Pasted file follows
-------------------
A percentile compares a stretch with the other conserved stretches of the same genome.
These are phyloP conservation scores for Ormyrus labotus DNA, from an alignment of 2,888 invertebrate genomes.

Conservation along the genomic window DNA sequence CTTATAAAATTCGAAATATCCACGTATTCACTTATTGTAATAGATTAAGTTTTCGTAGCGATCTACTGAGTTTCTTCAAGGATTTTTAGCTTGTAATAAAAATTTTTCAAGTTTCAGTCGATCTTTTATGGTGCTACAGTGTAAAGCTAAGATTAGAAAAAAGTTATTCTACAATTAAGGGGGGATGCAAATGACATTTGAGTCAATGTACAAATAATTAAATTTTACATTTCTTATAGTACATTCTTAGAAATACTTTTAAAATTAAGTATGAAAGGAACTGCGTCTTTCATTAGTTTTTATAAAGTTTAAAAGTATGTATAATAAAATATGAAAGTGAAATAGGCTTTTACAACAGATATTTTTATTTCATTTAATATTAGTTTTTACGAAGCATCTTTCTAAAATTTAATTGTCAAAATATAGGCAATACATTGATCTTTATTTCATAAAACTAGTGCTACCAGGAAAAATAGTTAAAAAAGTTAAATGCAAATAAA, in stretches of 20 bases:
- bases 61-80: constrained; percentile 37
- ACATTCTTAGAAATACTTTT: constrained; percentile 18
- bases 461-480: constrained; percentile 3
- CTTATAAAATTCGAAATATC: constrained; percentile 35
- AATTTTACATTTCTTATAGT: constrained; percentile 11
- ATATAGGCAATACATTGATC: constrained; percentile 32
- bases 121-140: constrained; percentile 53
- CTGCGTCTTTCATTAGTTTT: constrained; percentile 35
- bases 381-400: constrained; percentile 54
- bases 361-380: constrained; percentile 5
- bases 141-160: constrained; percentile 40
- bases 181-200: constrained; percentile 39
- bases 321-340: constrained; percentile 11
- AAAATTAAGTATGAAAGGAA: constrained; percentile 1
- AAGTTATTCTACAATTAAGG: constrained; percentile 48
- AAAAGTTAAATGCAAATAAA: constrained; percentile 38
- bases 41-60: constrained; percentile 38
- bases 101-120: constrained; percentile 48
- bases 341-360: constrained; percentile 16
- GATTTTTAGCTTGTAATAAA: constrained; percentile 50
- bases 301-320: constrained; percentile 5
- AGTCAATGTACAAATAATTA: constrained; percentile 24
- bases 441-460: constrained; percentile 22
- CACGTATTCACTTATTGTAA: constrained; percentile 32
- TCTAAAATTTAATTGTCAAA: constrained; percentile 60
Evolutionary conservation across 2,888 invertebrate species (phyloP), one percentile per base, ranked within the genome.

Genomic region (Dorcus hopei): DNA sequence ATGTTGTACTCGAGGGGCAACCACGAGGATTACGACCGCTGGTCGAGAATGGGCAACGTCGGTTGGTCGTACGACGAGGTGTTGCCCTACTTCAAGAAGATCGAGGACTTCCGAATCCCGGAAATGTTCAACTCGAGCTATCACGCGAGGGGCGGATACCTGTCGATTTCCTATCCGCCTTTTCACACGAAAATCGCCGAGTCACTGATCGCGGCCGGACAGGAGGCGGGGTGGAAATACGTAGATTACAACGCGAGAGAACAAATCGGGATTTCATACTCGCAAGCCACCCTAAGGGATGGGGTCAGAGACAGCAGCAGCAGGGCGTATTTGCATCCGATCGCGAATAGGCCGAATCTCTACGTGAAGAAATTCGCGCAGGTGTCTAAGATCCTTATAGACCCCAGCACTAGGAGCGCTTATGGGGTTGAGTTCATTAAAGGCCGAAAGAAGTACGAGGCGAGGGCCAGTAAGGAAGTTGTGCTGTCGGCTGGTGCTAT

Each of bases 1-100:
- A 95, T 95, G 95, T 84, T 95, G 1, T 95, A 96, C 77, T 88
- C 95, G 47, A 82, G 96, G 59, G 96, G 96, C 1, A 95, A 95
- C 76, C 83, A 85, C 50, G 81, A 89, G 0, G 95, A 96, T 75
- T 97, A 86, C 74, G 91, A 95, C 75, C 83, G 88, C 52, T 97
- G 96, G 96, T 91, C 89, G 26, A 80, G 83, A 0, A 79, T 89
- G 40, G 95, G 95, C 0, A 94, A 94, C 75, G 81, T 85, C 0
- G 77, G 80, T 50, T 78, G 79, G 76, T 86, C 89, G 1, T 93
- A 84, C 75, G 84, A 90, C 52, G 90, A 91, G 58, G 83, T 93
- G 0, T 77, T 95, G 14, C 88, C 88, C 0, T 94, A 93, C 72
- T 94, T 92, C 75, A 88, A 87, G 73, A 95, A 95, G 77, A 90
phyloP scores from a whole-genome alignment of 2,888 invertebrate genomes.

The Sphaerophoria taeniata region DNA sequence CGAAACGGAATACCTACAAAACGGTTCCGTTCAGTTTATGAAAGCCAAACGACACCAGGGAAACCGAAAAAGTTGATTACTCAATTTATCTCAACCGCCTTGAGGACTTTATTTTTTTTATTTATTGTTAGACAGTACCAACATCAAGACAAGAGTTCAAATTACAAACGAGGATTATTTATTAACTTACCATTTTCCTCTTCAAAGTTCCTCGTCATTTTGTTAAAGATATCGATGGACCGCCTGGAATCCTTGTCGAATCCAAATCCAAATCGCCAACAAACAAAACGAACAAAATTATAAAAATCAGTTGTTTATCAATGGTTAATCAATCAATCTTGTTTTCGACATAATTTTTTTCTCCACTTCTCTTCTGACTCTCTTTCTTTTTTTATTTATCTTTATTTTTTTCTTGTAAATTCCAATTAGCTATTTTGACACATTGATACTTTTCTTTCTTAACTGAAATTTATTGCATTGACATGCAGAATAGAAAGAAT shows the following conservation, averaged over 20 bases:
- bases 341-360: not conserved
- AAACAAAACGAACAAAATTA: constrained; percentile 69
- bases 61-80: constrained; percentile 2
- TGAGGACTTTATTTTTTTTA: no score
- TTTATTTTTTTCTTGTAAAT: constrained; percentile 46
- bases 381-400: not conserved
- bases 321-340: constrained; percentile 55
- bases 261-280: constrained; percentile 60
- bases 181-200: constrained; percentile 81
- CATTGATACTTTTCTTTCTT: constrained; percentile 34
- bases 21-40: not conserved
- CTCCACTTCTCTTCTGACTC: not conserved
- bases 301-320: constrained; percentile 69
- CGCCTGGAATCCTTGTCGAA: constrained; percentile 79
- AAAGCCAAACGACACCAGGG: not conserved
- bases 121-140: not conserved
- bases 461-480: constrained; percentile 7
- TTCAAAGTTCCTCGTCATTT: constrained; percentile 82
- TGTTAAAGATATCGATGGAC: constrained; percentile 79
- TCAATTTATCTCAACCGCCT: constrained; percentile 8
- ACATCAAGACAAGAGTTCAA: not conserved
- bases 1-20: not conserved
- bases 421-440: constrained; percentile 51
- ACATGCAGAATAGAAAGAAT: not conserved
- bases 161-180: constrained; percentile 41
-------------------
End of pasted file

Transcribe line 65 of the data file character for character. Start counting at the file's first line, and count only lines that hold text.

- bases 1-20: not conserved